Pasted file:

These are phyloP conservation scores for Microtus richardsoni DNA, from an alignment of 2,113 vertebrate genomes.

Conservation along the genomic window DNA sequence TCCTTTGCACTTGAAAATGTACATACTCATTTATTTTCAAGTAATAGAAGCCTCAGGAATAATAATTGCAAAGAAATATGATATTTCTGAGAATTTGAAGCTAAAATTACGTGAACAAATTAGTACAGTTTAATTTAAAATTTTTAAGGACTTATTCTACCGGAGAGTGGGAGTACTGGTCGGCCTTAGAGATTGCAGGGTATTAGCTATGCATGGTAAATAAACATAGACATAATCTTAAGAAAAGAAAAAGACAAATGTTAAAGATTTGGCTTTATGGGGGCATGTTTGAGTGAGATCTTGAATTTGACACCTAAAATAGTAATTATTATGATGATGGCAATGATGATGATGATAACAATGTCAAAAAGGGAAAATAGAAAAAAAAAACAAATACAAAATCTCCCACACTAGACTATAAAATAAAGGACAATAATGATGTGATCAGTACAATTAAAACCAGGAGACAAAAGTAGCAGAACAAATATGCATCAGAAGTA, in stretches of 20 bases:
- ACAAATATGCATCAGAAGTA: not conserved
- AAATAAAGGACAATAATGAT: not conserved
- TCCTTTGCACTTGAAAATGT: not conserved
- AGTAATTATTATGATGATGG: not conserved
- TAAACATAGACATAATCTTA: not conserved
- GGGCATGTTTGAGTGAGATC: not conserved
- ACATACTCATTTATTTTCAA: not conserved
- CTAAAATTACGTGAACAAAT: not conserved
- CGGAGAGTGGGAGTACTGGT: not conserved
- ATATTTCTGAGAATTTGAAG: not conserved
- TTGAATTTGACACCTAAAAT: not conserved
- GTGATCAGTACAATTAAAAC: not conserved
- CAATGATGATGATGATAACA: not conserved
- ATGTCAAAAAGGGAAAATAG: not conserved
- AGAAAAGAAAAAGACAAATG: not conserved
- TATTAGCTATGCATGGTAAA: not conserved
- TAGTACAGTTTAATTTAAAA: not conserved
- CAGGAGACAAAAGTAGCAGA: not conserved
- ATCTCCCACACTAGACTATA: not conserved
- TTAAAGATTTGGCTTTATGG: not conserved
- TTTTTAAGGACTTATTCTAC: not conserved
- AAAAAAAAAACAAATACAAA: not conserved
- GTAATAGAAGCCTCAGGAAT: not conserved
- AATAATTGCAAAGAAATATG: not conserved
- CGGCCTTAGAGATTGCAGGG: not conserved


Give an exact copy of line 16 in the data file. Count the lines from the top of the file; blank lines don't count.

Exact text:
- ATGTCAAAAAGGGAAAATAG: not conserved